The Halifax Regional Police department is on the hunt for a new chief information security officer to develop and then manage its IT security, strategy and operations.
Until the newly-created CISO position is filled, HRP’s systems are presumably more vulnerable to outside cyber attacks. Just how vulnerable, though, the department isn’t saying.
“The field of IT security and delivery is evolving fast, and police departments’ security needs are unique and complex,” says HRP spokesperson Neera Ritcey. “In recognition of that, we are constantly assessing the effectiveness of our systems, and where necessary, we take action and are continuously improving our systems.”
The police department’s current business plan calls for the development of a cyber threat protocol and policy to help HRP combat external attacks.
As part of that work, consultant group KPMG was hired to complete a “Cyber Threat Assessment” on HRP’s security of systems, data and policies.
A completed version of that assessment was submitted last year, but in a December update to the Board of Commissioners, chief Jean-Michel Blais writes there are “disagreements regarding security application between HRP and ICT.”
The Coast submitted a Freedom of Information request last month for a copy of KPMG’s cyber threat assessment and any correspondence related to its contents. The request was refused.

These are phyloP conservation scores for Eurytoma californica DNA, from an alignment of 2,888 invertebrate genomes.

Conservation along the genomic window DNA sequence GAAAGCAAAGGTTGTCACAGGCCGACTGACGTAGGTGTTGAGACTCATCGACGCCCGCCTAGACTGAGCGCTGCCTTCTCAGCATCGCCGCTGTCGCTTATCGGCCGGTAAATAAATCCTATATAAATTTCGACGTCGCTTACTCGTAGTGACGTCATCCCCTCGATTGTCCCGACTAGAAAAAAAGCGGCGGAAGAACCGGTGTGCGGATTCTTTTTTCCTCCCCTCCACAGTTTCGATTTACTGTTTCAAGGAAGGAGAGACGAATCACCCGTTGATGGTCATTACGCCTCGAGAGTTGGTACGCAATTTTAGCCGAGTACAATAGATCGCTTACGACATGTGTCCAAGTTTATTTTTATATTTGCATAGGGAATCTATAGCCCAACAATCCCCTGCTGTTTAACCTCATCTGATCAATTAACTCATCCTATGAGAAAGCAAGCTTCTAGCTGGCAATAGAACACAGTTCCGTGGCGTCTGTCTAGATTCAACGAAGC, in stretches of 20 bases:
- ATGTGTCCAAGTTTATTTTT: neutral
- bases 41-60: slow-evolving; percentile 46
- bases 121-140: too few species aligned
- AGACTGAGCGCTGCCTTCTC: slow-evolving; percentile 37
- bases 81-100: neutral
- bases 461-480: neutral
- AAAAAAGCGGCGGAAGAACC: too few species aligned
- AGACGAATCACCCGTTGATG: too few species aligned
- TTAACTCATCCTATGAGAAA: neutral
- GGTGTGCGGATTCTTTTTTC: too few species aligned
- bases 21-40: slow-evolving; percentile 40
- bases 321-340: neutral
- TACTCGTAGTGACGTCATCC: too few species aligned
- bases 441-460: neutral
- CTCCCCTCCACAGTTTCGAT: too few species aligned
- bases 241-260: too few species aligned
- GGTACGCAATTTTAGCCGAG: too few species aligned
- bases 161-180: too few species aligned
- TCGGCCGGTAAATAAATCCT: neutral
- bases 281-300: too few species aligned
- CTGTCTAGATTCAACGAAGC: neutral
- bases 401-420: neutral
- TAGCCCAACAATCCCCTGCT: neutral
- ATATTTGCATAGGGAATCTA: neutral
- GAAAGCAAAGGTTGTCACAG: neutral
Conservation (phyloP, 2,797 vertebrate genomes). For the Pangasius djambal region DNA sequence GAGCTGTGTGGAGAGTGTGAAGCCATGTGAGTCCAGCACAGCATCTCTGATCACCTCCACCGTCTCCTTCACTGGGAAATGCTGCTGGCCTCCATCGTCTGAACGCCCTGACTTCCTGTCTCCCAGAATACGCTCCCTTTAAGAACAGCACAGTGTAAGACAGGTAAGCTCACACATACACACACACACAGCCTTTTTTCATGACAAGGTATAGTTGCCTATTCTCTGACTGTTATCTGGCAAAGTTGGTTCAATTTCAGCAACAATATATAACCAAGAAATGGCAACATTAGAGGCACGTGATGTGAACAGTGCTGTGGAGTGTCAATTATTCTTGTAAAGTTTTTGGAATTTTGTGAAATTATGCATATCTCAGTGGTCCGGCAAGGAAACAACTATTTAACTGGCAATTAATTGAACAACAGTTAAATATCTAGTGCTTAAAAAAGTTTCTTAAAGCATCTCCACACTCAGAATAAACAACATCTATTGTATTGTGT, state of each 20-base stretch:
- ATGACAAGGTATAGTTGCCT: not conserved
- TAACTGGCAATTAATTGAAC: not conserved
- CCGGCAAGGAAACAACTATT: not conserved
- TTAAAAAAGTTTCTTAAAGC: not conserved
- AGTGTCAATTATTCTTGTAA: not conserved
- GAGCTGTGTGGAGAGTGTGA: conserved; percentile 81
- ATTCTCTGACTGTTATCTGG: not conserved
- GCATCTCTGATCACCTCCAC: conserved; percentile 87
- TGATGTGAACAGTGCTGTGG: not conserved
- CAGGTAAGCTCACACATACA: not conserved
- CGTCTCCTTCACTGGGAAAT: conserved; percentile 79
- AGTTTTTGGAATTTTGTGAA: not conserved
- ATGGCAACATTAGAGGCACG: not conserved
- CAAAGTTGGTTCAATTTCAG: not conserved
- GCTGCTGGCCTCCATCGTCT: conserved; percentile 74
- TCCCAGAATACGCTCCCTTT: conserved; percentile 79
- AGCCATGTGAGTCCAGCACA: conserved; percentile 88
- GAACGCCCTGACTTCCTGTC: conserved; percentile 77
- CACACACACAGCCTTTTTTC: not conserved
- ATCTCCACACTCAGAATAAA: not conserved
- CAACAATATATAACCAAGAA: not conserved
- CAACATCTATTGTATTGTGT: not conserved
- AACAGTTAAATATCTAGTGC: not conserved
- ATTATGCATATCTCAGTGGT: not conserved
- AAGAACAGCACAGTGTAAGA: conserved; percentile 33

Police inspector and HRP FOIPOP coordinator Donald Mosher claims the release of even a redacted version of the report or any of the emails about its contents “could reasonably be expected to harm the security” of HRP’s systems and operations.
Ritcey explains away those “disagreements” alluded to by Blais as part of the normal “back-and-forth” that happens with any project.
Nevertheless, until an agreement on the way forward is reached and until an experienced CISO is hired, HRP is apparently unable to implement the assessment’s findings.
Funding for the new CISO position was approved in last year’s police budget as part of an overall IT strategy. The future hire will develop a strategic view of security and operations, says Ritcey, and will act as HRP's liaison for all IT-related matters with HRM and partner agencies.
Candidates for the chief information security officer position will need a minimum 10 years in IT management, along with a lengthy CV of other high-tech proficiencies.
“The roles and approach to policing have seen unprecedented change,” reads a job ad. “Halifax Regional Police face increasing public expectations and scrutiny around their adoption of digital technology in their approaches to identifying, responding to and preventing crime in Halifax.”
The Halifax Regional Municipality is also looking for an outside assessment of its own IT security. A request for tenders released earlier this month asks for firms who can test out city hall's hardware and software vulnerabilities against attacks such as phishing and ransomware.